In the squares thus created are listed a wide range of events, some major, some minor. Reading down a dateline can produce fascinating juxtapositions. For example reading down the 1850-1860 block we find the publication of Grammatica Celtica by Johann Zeuss in Germany (1853), Boucicault’s The Colleen Bawn (1860), the setting up of the Catholic University (1850), the ending of stamp duties on newspapers (1855), sectarian riots stirred up by ‘Roaring Hanna’ (1857), the Phoenix Society established by O’Donovan Rossa (1856), railway from Dublin reaches Galway (1850), submarine cable from Howth to Holyhead—the first telephone [sic] link between Britain and Ireland (1852), George Bernard Shaw born (1856).
These brief entries are illustrated with pictures, all the size of a postage stamp. That is not a problem when the pictures are of people. Quite enough of a face can be seen in that space. But when the illustration has detail which one would like to see, the pictures are too small to be of any use. Finally the fold-out section of the tables contain brief paragraphs about some of the topics touched on in the chronological tables. These provide accurate information on the chosen topics, though the basis on which topics are chosen seems totally arbitrary. The rest of the book consists of essays by the author. They cover a range of topics and include ‘Introduction to the Landscape’, ‘The changing face of power and domination’, ‘Peoples of Ireland’, ‘Towns and cities’, ‘Religion and culture’, ‘Gaelic games and sports’. The essays present a very brief but on the whole reliable outline of the topic and are well illustrated. The best of them is a lovely section on Irish maps with ten pages of full colour reproductions of historic maps. For that alone, the book is worth while.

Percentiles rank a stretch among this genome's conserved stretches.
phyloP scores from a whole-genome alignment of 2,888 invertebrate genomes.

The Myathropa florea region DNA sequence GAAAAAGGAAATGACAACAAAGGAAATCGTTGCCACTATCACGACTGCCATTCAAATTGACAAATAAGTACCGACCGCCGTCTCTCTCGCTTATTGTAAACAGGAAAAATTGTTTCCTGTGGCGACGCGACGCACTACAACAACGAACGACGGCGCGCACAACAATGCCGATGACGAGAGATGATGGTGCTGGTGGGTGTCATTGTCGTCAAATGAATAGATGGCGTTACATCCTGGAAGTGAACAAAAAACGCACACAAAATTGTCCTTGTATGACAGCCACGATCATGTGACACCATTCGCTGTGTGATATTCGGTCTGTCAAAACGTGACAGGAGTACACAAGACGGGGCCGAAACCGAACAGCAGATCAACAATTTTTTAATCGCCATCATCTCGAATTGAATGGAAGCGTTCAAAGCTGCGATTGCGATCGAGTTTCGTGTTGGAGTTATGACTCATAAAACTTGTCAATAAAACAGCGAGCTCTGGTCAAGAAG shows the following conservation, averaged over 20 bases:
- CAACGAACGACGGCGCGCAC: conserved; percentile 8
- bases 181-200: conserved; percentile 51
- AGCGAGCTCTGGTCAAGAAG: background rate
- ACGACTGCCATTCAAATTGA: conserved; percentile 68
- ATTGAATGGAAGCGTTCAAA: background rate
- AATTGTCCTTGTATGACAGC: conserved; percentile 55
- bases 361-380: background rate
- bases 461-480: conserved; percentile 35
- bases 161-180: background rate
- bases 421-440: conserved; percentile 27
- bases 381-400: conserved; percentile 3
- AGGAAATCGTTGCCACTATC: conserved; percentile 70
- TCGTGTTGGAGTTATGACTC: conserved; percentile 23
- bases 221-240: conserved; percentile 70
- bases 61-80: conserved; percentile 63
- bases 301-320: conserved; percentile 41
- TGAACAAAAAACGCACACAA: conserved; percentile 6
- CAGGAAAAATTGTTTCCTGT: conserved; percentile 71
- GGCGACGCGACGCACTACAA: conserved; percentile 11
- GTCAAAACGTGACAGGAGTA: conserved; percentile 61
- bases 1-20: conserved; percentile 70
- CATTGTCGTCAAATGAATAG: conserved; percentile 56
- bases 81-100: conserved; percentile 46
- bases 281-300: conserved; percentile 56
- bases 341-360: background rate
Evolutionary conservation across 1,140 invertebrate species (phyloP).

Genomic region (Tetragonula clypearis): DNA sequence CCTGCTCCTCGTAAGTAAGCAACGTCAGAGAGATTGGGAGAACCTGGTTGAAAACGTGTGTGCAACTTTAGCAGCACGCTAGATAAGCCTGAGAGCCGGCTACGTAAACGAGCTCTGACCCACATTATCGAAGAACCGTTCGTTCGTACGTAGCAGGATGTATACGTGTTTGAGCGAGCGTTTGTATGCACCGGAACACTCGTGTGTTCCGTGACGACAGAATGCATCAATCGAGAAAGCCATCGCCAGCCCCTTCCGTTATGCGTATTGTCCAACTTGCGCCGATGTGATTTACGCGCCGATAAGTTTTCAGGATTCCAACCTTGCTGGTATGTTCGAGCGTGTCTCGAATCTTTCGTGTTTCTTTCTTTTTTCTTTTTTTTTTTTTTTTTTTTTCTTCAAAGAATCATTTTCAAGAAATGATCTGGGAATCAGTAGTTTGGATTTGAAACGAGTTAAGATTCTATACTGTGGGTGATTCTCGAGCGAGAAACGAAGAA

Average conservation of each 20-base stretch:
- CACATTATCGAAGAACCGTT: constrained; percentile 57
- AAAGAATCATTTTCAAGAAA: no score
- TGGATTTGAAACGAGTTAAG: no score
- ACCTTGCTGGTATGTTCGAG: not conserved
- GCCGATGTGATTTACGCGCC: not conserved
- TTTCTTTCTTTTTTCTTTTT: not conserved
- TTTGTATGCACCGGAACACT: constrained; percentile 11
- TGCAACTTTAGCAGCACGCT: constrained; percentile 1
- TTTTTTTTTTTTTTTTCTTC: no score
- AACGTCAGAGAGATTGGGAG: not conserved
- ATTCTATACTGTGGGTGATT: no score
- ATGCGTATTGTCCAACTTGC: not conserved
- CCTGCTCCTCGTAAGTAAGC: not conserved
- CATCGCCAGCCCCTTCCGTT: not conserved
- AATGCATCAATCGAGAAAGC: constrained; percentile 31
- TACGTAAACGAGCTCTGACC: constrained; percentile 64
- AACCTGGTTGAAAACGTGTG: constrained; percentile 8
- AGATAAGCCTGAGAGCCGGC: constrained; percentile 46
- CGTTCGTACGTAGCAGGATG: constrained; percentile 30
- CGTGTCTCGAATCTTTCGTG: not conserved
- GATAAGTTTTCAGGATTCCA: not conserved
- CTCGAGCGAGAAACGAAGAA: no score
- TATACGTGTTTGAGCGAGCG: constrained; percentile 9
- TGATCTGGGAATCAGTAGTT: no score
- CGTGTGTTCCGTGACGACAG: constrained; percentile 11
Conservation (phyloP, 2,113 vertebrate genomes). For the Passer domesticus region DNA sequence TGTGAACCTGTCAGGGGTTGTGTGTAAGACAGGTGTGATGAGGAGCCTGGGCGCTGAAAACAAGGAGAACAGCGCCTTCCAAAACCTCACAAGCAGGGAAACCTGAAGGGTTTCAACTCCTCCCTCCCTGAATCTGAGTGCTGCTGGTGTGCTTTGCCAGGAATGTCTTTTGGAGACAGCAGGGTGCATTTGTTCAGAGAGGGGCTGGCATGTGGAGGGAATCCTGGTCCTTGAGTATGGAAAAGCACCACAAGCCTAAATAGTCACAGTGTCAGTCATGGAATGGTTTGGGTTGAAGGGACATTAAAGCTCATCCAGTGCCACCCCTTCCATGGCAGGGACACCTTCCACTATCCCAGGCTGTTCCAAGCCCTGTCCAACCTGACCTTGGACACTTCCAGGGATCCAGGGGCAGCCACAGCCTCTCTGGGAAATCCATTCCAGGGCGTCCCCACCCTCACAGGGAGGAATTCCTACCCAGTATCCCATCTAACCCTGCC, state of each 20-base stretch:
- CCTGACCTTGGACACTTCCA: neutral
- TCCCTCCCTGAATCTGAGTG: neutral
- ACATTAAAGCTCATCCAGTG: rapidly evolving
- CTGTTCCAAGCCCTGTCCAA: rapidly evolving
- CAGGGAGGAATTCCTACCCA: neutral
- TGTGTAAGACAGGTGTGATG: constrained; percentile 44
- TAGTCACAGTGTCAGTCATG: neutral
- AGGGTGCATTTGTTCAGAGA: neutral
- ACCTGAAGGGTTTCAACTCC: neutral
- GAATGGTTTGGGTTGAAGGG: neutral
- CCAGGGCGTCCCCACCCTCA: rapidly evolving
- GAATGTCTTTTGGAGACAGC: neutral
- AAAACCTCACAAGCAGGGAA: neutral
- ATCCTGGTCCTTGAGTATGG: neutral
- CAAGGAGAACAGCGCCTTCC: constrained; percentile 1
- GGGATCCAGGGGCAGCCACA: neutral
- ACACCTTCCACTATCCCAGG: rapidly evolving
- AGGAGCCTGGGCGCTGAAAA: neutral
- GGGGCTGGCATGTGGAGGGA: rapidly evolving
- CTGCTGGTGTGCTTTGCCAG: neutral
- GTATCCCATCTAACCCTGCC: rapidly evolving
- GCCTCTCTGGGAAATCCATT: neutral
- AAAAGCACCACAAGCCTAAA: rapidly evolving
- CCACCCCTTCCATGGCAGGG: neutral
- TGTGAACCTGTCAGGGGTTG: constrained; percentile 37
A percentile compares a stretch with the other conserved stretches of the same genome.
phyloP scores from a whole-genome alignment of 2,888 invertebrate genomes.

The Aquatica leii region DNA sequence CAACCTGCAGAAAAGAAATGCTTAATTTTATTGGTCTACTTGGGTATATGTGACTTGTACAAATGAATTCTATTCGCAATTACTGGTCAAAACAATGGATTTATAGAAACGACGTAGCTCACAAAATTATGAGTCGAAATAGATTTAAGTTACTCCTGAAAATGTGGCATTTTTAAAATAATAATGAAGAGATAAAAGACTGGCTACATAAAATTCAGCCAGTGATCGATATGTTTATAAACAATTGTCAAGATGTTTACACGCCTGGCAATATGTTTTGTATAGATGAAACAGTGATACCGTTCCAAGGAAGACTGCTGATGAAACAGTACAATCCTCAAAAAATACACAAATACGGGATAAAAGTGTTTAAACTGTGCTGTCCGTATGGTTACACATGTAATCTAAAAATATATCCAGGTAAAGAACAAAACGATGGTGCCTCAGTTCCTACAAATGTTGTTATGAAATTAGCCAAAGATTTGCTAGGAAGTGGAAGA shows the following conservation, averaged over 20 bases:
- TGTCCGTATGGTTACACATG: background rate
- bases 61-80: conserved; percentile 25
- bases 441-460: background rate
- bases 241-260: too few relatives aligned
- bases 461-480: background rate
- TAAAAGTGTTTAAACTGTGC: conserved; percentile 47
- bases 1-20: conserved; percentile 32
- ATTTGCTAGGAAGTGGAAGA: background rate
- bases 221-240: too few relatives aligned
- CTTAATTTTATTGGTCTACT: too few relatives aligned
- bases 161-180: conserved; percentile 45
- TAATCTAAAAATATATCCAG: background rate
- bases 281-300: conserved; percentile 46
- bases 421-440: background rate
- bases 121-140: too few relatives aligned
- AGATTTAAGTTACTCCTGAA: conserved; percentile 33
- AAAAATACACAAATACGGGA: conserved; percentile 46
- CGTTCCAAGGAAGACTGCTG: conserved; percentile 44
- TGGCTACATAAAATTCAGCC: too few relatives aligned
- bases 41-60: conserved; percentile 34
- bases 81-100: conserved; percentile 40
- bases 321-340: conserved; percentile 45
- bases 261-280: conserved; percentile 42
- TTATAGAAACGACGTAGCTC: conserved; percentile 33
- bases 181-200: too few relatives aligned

The result of all this is a book that is more like a rather eccentric encyclopaedia than a narrative history. Anyone perusing it would come up with a hundred and one previously unknown facts about Irish history but whether they would have any better understanding of our island’s story is open to doubt. A book for the schoolroom or the reference library, perhaps, rather than for our outsider in search of enlightenment.

E.M. Collins